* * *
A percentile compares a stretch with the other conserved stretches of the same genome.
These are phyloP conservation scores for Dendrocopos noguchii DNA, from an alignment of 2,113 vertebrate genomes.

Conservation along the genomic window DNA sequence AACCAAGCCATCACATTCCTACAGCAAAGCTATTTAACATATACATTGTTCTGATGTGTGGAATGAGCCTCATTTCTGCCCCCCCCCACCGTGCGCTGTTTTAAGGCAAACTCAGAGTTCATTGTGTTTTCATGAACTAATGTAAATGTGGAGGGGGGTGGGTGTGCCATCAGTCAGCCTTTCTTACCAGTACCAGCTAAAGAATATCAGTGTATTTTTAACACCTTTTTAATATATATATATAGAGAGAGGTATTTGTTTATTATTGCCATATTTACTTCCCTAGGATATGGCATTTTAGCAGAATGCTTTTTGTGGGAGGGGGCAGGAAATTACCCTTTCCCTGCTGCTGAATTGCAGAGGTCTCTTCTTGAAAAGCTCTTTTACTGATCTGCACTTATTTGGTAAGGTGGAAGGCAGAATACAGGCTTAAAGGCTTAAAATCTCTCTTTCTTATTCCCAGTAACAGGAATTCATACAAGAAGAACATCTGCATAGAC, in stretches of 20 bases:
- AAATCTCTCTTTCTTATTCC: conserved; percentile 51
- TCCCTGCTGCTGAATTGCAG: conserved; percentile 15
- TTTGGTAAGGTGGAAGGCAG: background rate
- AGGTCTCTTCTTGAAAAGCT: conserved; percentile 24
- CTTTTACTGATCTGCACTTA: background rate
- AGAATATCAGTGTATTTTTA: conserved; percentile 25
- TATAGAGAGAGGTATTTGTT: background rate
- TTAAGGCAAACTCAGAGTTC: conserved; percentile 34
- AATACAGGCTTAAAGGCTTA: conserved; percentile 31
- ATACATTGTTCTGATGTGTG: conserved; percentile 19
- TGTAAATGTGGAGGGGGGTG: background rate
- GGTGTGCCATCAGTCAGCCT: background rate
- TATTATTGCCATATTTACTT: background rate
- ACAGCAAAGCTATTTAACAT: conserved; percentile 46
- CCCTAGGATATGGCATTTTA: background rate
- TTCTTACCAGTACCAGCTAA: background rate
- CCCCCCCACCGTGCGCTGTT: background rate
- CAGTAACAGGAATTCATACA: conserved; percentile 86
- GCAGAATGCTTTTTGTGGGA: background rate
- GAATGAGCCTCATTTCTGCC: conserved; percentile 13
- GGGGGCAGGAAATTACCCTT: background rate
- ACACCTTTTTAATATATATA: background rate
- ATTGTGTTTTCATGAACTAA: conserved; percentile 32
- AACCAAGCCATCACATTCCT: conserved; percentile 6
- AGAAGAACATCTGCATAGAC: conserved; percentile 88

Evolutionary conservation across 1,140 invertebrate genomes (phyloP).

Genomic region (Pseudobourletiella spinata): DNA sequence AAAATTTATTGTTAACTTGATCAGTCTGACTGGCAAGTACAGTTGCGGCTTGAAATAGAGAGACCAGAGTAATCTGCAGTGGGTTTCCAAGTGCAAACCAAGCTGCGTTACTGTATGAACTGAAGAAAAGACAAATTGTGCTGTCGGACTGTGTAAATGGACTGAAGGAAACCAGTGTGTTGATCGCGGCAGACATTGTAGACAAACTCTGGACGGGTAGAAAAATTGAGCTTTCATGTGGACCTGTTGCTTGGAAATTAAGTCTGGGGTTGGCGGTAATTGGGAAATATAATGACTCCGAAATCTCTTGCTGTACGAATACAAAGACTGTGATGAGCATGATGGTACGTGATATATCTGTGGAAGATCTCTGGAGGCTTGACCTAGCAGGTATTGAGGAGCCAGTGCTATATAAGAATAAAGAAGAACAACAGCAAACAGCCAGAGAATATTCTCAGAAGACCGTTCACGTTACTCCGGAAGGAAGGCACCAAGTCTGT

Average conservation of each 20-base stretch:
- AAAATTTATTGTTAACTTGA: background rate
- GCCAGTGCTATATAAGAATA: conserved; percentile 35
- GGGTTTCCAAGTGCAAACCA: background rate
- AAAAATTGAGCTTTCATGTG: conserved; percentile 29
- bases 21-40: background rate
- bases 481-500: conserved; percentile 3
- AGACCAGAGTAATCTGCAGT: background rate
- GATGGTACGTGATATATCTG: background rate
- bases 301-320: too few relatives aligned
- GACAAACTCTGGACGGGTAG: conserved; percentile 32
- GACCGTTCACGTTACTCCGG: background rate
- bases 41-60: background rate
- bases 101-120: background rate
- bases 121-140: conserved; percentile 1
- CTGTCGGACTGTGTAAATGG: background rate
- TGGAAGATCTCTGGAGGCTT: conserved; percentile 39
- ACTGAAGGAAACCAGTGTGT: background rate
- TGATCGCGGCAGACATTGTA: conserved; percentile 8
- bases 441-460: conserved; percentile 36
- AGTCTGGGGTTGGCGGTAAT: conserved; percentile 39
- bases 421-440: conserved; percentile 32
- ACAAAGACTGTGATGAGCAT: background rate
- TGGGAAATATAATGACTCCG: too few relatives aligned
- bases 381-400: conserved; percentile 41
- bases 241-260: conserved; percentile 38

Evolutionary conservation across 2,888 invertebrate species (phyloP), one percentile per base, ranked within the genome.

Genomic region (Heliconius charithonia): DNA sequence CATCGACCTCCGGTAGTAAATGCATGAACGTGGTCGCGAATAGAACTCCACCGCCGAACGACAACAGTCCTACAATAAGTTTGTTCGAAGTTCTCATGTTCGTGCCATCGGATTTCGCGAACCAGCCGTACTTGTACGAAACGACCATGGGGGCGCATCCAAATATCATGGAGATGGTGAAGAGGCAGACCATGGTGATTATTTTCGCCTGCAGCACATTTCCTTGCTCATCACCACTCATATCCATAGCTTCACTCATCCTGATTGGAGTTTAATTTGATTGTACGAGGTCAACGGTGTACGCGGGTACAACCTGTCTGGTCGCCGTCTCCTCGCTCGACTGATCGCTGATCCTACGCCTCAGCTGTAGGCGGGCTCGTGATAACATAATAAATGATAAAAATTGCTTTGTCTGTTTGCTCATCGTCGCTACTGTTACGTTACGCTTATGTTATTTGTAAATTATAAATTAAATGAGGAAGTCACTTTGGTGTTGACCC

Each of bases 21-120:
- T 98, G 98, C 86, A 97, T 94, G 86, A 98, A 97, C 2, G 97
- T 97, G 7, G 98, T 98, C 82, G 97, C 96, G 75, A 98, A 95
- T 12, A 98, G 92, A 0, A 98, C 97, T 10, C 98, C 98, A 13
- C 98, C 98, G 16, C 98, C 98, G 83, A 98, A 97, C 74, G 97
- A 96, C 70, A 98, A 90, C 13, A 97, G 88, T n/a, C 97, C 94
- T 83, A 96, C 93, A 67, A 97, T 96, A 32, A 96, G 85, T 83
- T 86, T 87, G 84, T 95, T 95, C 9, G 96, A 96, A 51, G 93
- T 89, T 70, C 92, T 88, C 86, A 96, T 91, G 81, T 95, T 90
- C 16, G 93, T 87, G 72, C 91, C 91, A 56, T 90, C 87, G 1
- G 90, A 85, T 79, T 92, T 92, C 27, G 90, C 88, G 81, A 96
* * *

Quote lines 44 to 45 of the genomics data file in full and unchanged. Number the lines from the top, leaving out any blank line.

- bases 101-120: background rate
- bases 121-140: conserved; percentile 1